ARI SHAPIRO, HOST:
A discovery about memory in rats could lead to better treatments for Alzheimer's disease. The finding involves a type of memory that is especially vulnerable to the disease. NPR's Jon Hamilton explains.
JON HAMILTON, BYLINE: It's called episodic memory, and Jonathon Crystal of Indiana University in Bloomington says it lets us review the events in our lives.
JONATHON CRYSTAL: Retrieving an episodic memory is about going back in time and recalling the specific event as it happened.
HAMILTON: But Crystal says people with Alzheimers often lose that ability.
CRYSTAL: So for example if somebody goes and visits his or her grandmother who's suffering from Alzheimer's, that grandmother isn't going to remember that you were visiting a couple of weeks ago and what you described about things that are going on in your life.
HAMILTON: Crystal and a team of researchers thought rats might have some version of episodic memory, so they've been testing the animal's ability to remember odors like basil and banana.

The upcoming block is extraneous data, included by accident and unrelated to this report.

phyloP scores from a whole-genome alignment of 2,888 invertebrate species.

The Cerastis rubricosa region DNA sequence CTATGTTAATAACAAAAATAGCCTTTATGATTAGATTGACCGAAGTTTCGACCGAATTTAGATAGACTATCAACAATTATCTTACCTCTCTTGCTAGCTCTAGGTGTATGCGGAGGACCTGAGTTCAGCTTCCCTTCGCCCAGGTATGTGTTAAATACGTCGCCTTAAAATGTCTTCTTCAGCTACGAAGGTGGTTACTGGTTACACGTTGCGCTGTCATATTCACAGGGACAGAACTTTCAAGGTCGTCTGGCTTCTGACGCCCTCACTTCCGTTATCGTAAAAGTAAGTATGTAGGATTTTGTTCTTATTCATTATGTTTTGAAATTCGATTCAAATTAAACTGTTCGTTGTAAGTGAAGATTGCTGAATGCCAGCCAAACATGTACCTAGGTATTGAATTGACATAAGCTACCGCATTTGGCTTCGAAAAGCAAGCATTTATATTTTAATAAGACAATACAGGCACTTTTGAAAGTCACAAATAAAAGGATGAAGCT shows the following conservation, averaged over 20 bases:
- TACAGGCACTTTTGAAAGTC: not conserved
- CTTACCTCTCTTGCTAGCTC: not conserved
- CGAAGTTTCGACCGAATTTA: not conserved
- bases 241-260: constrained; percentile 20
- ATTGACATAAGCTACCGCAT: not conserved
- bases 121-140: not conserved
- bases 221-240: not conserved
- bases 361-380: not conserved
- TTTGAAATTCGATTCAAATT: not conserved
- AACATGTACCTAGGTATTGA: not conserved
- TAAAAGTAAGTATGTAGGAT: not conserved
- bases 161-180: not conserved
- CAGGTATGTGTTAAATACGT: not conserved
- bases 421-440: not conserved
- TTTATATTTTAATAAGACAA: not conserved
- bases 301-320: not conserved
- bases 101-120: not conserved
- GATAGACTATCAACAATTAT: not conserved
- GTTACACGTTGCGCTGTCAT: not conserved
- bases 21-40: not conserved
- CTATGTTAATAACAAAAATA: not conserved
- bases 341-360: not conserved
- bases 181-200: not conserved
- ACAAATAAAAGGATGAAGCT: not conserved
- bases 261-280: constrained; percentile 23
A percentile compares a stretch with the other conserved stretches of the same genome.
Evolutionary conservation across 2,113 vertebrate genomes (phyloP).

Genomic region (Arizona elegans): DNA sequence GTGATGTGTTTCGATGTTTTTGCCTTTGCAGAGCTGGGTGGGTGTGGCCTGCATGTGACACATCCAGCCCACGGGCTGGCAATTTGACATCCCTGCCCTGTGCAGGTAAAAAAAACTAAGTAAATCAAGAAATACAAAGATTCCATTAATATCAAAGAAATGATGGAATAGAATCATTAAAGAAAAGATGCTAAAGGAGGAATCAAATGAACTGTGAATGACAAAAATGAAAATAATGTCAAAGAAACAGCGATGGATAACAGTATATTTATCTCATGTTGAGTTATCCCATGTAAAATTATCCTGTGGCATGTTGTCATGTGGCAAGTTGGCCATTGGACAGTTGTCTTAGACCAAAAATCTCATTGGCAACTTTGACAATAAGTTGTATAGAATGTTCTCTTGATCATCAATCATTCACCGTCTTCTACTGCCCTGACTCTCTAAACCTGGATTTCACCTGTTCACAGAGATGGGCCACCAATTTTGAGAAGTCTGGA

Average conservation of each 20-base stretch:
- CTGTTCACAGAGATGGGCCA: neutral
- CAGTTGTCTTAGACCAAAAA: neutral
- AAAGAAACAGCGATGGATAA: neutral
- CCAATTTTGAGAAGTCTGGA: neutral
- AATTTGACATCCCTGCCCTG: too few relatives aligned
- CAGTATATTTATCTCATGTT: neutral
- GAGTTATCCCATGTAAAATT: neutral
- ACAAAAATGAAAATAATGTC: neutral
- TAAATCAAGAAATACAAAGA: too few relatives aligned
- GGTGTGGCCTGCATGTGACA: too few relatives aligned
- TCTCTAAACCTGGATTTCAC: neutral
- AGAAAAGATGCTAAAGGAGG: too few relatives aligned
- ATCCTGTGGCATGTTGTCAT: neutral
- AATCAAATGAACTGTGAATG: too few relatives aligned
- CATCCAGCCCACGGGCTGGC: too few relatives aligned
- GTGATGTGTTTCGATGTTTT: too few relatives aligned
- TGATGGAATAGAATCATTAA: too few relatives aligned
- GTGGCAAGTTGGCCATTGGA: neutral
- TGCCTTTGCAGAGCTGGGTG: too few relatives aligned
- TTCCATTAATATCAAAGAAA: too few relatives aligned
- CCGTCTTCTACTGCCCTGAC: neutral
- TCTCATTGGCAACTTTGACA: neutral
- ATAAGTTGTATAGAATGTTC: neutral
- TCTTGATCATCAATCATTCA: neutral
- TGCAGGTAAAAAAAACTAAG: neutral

CRYSTAL: They need to keep track of the different odors and where they encountered them in the past.
HAMILTON: In the team's latest study which appears in the journal Current Biology, the rats sniff different combinations of voters in different places. Crystal says the question was whether the animals could remember smelling a specific combination in a specific place.
CRYSTAL: And what we find is that the rats are really adept at this. They remember well over 30 items in context.
HAMILTON: Which adds to the evidence that rats do have some form of episodic memory. Bruce Lamb of Indiana University in Indianapolis says the research could improve testing of experimental drugs for Alzheimer's. These drugs are usually tested in genetically modified mice, but Lamb says including rats in some drug studies might provide important new information.
BRUCE LAMB: We need to have a way to study the exact type of memory that we think is impaired in Alzheimer's disease and then be able to sort of say whether various interventions can improve that memory.
HAMILTON: Lamb says the research also could influence a government-funded effort to create better animal models of Alzheimer's. Jon Hamilton, NPR News.
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